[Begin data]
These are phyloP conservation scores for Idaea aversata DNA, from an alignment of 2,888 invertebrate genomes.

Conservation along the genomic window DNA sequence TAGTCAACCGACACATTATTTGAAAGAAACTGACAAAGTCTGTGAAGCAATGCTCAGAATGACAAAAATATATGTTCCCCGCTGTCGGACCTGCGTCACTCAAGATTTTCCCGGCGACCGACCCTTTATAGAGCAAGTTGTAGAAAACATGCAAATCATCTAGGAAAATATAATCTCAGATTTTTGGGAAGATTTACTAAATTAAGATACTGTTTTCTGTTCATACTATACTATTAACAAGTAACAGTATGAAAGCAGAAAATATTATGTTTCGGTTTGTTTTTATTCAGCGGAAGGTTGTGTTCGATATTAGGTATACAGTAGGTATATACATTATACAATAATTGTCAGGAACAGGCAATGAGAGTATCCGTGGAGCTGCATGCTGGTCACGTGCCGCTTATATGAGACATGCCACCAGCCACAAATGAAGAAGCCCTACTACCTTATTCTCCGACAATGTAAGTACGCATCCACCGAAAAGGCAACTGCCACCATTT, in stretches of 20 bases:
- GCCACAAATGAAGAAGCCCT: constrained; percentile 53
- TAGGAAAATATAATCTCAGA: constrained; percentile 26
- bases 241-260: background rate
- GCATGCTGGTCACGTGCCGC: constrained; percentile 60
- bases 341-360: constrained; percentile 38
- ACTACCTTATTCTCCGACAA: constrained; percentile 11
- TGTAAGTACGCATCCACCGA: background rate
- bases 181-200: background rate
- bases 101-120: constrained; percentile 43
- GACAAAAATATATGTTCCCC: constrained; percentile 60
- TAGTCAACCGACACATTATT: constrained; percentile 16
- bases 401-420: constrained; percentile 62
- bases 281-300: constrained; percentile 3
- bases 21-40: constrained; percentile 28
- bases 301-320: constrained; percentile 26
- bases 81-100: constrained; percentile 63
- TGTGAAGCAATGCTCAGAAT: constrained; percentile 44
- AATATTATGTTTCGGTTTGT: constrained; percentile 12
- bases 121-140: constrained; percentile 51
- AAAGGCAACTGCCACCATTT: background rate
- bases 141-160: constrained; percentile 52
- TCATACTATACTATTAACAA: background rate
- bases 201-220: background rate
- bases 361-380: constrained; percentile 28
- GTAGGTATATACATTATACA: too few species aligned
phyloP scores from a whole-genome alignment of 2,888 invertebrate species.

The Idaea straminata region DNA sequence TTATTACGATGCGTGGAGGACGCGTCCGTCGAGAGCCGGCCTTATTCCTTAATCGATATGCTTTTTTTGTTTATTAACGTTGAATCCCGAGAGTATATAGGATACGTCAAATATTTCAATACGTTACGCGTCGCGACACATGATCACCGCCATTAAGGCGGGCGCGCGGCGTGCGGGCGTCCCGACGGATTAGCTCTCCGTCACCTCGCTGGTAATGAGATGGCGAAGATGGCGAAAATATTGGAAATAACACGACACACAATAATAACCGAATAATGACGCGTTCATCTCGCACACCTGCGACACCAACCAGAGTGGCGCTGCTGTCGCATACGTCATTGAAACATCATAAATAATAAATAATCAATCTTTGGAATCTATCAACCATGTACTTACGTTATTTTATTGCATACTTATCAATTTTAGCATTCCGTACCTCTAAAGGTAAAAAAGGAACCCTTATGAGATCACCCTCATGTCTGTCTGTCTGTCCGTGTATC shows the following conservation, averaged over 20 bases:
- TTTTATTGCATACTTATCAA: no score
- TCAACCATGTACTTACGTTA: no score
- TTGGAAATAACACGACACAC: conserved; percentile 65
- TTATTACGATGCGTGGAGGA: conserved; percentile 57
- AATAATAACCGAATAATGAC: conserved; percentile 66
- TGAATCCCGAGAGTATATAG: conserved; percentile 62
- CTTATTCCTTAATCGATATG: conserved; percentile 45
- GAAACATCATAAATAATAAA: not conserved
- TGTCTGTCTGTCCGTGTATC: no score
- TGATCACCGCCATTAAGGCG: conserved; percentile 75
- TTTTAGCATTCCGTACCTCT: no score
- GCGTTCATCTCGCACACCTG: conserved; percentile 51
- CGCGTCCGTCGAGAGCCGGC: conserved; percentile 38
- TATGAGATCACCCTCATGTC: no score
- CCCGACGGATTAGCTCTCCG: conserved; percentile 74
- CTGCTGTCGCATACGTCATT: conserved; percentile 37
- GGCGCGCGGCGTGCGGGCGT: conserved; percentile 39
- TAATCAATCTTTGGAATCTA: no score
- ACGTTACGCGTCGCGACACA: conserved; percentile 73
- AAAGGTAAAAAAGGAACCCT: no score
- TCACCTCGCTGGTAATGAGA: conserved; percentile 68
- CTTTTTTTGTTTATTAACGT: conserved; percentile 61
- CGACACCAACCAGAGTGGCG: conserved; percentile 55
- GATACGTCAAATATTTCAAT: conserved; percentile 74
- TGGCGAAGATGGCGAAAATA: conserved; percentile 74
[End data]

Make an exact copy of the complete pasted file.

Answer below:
These are phyloP conservation scores for Idaea aversata DNA, from an alignment of 2,888 invertebrate genomes.

Conservation along the genomic window DNA sequence TAGTCAACCGACACATTATTTGAAAGAAACTGACAAAGTCTGTGAAGCAATGCTCAGAATGACAAAAATATATGTTCCCCGCTGTCGGACCTGCGTCACTCAAGATTTTCCCGGCGACCGACCCTTTATAGAGCAAGTTGTAGAAAACATGCAAATCATCTAGGAAAATATAATCTCAGATTTTTGGGAAGATTTACTAAATTAAGATACTGTTTTCTGTTCATACTATACTATTAACAAGTAACAGTATGAAAGCAGAAAATATTATGTTTCGGTTTGTTTTTATTCAGCGGAAGGTTGTGTTCGATATTAGGTATACAGTAGGTATATACATTATACAATAATTGTCAGGAACAGGCAATGAGAGTATCCGTGGAGCTGCATGCTGGTCACGTGCCGCTTATATGAGACATGCCACCAGCCACAAATGAAGAAGCCCTACTACCTTATTCTCCGACAATGTAAGTACGCATCCACCGAAAAGGCAACTGCCACCATTT, in stretches of 20 bases:
- GCCACAAATGAAGAAGCCCT: constrained; percentile 53
- TAGGAAAATATAATCTCAGA: constrained; percentile 26
- bases 241-260: background rate
- GCATGCTGGTCACGTGCCGC: constrained; percentile 60
- bases 341-360: constrained; percentile 38
- ACTACCTTATTCTCCGACAA: constrained; percentile 11
- TGTAAGTACGCATCCACCGA: background rate
- bases 181-200: background rate
- bases 101-120: constrained; percentile 43
- GACAAAAATATATGTTCCCC: constrained; percentile 60
- TAGTCAACCGACACATTATT: constrained; percentile 16
- bases 401-420: constrained; percentile 62
- bases 281-300: constrained; percentile 3
- bases 21-40: constrained; percentile 28
- bases 301-320: constrained; percentile 26
- bases 81-100: constrained; percentile 63
- TGTGAAGCAATGCTCAGAAT: constrained; percentile 44
- AATATTATGTTTCGGTTTGT: constrained; percentile 12
- bases 121-140: constrained; percentile 51
- AAAGGCAACTGCCACCATTT: background rate
- bases 141-160: constrained; percentile 52
- TCATACTATACTATTAACAA: background rate
- bases 201-220: background rate
- bases 361-380: constrained; percentile 28
- GTAGGTATATACATTATACA: too few species aligned
phyloP scores from a whole-genome alignment of 2,888 invertebrate species.

The Idaea straminata region DNA sequence TTATTACGATGCGTGGAGGACGCGTCCGTCGAGAGCCGGCCTTATTCCTTAATCGATATGCTTTTTTTGTTTATTAACGTTGAATCCCGAGAGTATATAGGATACGTCAAATATTTCAATACGTTACGCGTCGCGACACATGATCACCGCCATTAAGGCGGGCGCGCGGCGTGCGGGCGTCCCGACGGATTAGCTCTCCGTCACCTCGCTGGTAATGAGATGGCGAAGATGGCGAAAATATTGGAAATAACACGACACACAATAATAACCGAATAATGACGCGTTCATCTCGCACACCTGCGACACCAACCAGAGTGGCGCTGCTGTCGCATACGTCATTGAAACATCATAAATAATAAATAATCAATCTTTGGAATCTATCAACCATGTACTTACGTTATTTTATTGCATACTTATCAATTTTAGCATTCCGTACCTCTAAAGGTAAAAAAGGAACCCTTATGAGATCACCCTCATGTCTGTCTGTCTGTCCGTGTATC shows the following conservation, averaged over 20 bases:
- TTTTATTGCATACTTATCAA: no score
- TCAACCATGTACTTACGTTA: no score
- TTGGAAATAACACGACACAC: conserved; percentile 65
- TTATTACGATGCGTGGAGGA: conserved; percentile 57
- AATAATAACCGAATAATGAC: conserved; percentile 66
- TGAATCCCGAGAGTATATAG: conserved; percentile 62
- CTTATTCCTTAATCGATATG: conserved; percentile 45
- GAAACATCATAAATAATAAA: not conserved
- TGTCTGTCTGTCCGTGTATC: no score
- TGATCACCGCCATTAAGGCG: conserved; percentile 75
- TTTTAGCATTCCGTACCTCT: no score
- GCGTTCATCTCGCACACCTG: conserved; percentile 51
- CGCGTCCGTCGAGAGCCGGC: conserved; percentile 38
- TATGAGATCACCCTCATGTC: no score
- CCCGACGGATTAGCTCTCCG: conserved; percentile 74
- CTGCTGTCGCATACGTCATT: conserved; percentile 37
- GGCGCGCGGCGTGCGGGCGT: conserved; percentile 39
- TAATCAATCTTTGGAATCTA: no score
- ACGTTACGCGTCGCGACACA: conserved; percentile 73
- AAAGGTAAAAAAGGAACCCT: no score
- TCACCTCGCTGGTAATGAGA: conserved; percentile 68
- CTTTTTTTGTTTATTAACGT: conserved; percentile 61
- CGACACCAACCAGAGTGGCG: conserved; percentile 55
- GATACGTCAAATATTTCAAT: conserved; percentile 74
- TGGCGAAGATGGCGAAAATA: conserved; percentile 74